Here I’m interested in the special case of pointing arrows in diagrams — in particular, diagrams of the human body. What does it mean when an arrow points to the area of the mouth? Does the word at the other end of the arrow denote the opening, the external features (the lips), the cavity, or the whole package? The arrow doesn’t tell you.

And, to get back to Ellen Seebacher’s comment, what does it mean when an arrow points to the area of the female genitals? The opening, the external features (the vulva), the cavity (the vagina, understood narrowly), or the whole package? Or even the crotch?

Compare an arrow pointing towards the penis. What does the word at the other end of the arrow denote? The whole penis, from root to head? The shaft of the penis (or whichever other portion of the penis the tip of the arrow happens to alight upon)? If the arrow alights close to the tip of the penis: the whole penis, the head, the urethral opening, or the urethra? Or the whole male genital package, cock and balls taken together? In this case, there’s a basic level of categorization, in which PENIS is the most salient body-part category, with PENIS-SHAFT as a (mereological) subordinate category and MALE-GENITALS as a (mereological) superordinate category (on mereology, see here, or the more technical presentation here). So, without further information, we’d take PENIS to be the intended referent, not something greater or lesser.

But you won’t get that just from looking at the diagram.

7 Responses to “Parts: vulva and vagina”

  1. mollymooly Says:

    The scrotum/testicles dichotomy seems to be reflected in the spelling variance bollix/bollocks.

  2. Bob Richmond Says:

    An interesting point to me as a pathologist is that it’s extremely difficult for people to learn to make distinctions in topographical anatomy that they do not make in ordinary speech. Medical school anatomy is of little help to physicians in learning these distinction, nursing-school “A&P” much less.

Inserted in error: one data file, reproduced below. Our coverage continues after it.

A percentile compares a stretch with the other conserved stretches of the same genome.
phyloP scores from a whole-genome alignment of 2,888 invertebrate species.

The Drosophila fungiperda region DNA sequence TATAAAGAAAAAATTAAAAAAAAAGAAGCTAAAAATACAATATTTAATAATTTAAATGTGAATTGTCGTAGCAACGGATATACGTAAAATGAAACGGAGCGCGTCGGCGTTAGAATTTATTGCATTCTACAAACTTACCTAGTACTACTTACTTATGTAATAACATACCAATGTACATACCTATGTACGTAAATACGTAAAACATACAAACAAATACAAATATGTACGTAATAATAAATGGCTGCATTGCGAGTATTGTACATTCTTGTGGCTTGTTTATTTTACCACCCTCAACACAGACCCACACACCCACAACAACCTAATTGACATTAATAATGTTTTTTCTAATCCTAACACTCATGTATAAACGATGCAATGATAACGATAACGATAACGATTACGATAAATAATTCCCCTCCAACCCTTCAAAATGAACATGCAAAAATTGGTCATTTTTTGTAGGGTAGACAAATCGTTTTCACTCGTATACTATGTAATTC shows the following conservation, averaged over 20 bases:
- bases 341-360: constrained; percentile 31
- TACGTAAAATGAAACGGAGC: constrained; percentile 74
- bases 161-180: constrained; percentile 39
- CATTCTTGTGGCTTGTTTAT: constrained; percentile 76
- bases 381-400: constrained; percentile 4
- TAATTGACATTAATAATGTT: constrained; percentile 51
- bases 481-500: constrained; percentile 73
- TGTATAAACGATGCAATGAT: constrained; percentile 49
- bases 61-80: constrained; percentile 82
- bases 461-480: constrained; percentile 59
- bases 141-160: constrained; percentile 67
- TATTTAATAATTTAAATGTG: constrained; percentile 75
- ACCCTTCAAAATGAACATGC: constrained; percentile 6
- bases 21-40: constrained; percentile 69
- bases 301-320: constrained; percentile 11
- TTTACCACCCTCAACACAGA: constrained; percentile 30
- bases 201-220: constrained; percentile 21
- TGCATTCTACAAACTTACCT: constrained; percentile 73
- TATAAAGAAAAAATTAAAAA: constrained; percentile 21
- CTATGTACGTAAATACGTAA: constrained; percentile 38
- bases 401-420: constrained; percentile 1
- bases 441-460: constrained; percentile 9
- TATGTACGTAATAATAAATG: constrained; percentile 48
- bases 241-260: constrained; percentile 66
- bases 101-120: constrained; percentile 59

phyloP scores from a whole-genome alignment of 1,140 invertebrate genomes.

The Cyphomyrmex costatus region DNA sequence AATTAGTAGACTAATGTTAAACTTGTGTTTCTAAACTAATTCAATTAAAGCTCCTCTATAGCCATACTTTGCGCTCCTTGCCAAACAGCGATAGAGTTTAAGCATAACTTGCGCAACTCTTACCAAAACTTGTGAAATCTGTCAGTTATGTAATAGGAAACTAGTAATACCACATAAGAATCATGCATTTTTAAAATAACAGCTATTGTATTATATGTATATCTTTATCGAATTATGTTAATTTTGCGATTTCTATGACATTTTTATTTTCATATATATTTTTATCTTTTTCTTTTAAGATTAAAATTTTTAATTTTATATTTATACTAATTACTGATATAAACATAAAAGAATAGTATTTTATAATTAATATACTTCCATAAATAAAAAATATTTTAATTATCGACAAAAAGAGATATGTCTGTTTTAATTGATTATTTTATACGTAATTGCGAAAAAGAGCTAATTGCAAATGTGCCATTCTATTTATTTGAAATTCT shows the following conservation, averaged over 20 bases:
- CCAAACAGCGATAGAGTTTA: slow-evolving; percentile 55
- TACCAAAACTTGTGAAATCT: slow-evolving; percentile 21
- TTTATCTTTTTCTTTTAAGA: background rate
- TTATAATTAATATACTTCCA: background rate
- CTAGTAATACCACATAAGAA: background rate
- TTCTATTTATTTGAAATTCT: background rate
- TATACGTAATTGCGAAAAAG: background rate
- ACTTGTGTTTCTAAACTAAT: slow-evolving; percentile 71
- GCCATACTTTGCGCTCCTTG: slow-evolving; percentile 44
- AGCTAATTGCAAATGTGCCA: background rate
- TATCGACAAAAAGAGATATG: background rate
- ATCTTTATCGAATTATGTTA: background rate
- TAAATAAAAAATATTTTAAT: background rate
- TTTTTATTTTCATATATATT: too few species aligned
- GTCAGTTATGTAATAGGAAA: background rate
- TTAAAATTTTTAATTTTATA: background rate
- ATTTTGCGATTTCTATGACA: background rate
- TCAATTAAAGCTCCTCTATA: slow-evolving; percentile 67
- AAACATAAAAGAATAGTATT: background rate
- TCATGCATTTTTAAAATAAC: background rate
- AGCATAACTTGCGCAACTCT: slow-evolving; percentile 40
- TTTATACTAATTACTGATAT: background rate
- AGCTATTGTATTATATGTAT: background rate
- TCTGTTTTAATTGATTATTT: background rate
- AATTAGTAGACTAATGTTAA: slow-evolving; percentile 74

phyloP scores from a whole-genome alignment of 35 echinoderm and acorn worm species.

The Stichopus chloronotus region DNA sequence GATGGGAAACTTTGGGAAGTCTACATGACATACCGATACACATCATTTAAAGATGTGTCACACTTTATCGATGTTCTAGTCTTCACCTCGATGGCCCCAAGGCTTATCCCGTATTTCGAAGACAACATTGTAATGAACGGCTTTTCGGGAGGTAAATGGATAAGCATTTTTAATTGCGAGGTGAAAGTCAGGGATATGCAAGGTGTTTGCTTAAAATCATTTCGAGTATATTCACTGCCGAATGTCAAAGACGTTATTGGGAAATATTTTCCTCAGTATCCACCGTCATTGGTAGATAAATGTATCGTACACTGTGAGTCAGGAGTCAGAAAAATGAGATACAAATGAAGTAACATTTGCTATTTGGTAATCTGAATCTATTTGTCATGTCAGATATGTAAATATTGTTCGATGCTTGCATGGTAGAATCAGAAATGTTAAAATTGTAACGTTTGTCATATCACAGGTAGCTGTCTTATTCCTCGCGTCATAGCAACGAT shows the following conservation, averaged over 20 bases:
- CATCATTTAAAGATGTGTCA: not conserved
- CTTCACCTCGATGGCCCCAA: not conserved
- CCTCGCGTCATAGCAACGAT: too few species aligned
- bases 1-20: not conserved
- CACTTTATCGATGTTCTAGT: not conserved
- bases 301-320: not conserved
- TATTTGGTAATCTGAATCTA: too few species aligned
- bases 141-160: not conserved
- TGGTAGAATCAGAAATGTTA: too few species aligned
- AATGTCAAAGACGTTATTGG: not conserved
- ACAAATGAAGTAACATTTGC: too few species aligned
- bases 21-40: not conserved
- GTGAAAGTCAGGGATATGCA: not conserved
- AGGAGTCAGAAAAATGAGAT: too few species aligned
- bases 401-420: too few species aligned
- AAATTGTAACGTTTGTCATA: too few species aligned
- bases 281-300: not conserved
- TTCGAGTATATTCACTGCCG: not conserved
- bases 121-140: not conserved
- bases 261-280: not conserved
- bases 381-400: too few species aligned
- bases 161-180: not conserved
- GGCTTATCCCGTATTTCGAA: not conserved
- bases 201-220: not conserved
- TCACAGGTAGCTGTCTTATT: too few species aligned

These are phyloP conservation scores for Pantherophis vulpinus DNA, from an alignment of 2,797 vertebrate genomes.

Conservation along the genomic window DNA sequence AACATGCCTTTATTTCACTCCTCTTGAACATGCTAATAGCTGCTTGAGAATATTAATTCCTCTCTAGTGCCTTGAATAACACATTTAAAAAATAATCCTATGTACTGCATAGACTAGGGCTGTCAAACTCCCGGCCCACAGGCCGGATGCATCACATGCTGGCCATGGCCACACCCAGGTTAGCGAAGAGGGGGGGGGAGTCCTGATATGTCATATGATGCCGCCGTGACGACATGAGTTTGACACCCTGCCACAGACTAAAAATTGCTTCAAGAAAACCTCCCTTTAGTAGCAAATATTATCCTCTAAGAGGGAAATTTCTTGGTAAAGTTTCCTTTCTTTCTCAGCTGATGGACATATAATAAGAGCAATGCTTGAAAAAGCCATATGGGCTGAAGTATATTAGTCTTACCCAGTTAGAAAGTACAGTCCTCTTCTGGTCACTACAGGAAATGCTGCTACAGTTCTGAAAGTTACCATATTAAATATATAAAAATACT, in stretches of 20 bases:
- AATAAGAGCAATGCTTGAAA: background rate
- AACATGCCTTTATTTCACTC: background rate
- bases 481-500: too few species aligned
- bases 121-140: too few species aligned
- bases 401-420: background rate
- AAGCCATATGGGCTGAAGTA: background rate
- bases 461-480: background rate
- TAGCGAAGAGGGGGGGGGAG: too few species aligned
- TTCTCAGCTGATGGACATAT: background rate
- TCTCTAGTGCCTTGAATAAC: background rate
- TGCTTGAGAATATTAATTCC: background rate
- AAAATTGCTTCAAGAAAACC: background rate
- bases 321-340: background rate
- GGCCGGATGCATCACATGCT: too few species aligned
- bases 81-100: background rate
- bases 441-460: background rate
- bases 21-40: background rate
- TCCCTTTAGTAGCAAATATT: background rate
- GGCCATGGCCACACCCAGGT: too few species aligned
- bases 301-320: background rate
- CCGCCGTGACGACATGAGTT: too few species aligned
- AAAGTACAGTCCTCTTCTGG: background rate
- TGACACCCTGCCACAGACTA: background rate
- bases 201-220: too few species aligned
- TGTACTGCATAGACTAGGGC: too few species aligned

Tissue specimens labeled “vagina” often turn out to consist of skin when I see them under the microscope, “vulva” occasionally vaginal vault mucosa. I’ve made not a few phone calls to get the correct information. The two pairs of “lips” of the vulva are labium majus (plural labia majora) and labium minus (plural labia minora). Few gynecologists can juggle the Latin grammar (second declension neuter governing a third declension adjective) well enough to get a specimen labeled correctly.

    Skin specimens have similar problems – I’m not sure I’ve ever seen one with a correct anatomic site designation.

    I wonder if European medical practices – from cultures that value literacy more highly than we do – do any better.

    • arnold zwicky Says:

      You say: “I wonder if European medical practices – from cultures that value literacy more highly than we do – do any better.”

      Literacy isn’t the issue — even literacy in Latin (though it would be absurd to describe someone as “illiterate” if they couldn’t read and write Latin). What’s at issue is competence in a very special variety of Latin, the Latin of anatomical description. Latin has, or I should say had, the virtue of being a lingua franca for certain technical communities (anatomy and medicine, biological taxonomy, the law, etc.), but I believe that day is largely past.

  3. Kathryn B Says:

    Our Bodies Ourselves and Tee Corinne’s Cunt Coloring Book should obviously be required reading for gynecologists.

  4. Victor Steinbok Says:

    Are we back to “tomato is a fruit” categorization?

  5. IzzyCohen Says:

    On anthropomorphic maps, major areas were external, visible body parts. Subdivisions were sometimes indicated by the names for internal organs. For example, Misr / Mitzraim was the narrow (TZaR) waist of Aphrodite. Egypt (a cognate of Greek hepato-) was her liver.

    Goshen (anciently pronounced KTN as in Hebrew KiTNioT = beans) was her bean-shaped kidney. Cotton (Arabic kutn, Latin Gossypium) was exported from Goshen. Now you know why Askenazi Jews do not eat lentils on Passover … to “distance ourselves” from Goshen where we were slaves.

    BTW, The name “Ashkenaz” anciently referred to an area south of the Black Sea that is now in Turkey. The same name was later applied to Germany.
    https://en.wikipedia.org/wiki/Ashkenaz

    I think “Ashkenaz” is derived from the Western Semitic words
    אֶשׁכּוֹל @eSHKoL (cluster, bunch, group) +
    נסיכויות NaSikhuyos (principalities) … which is exactly what Germany was (a federation of principalities) for quite some time after other areas of Europe had become unified as nation-states.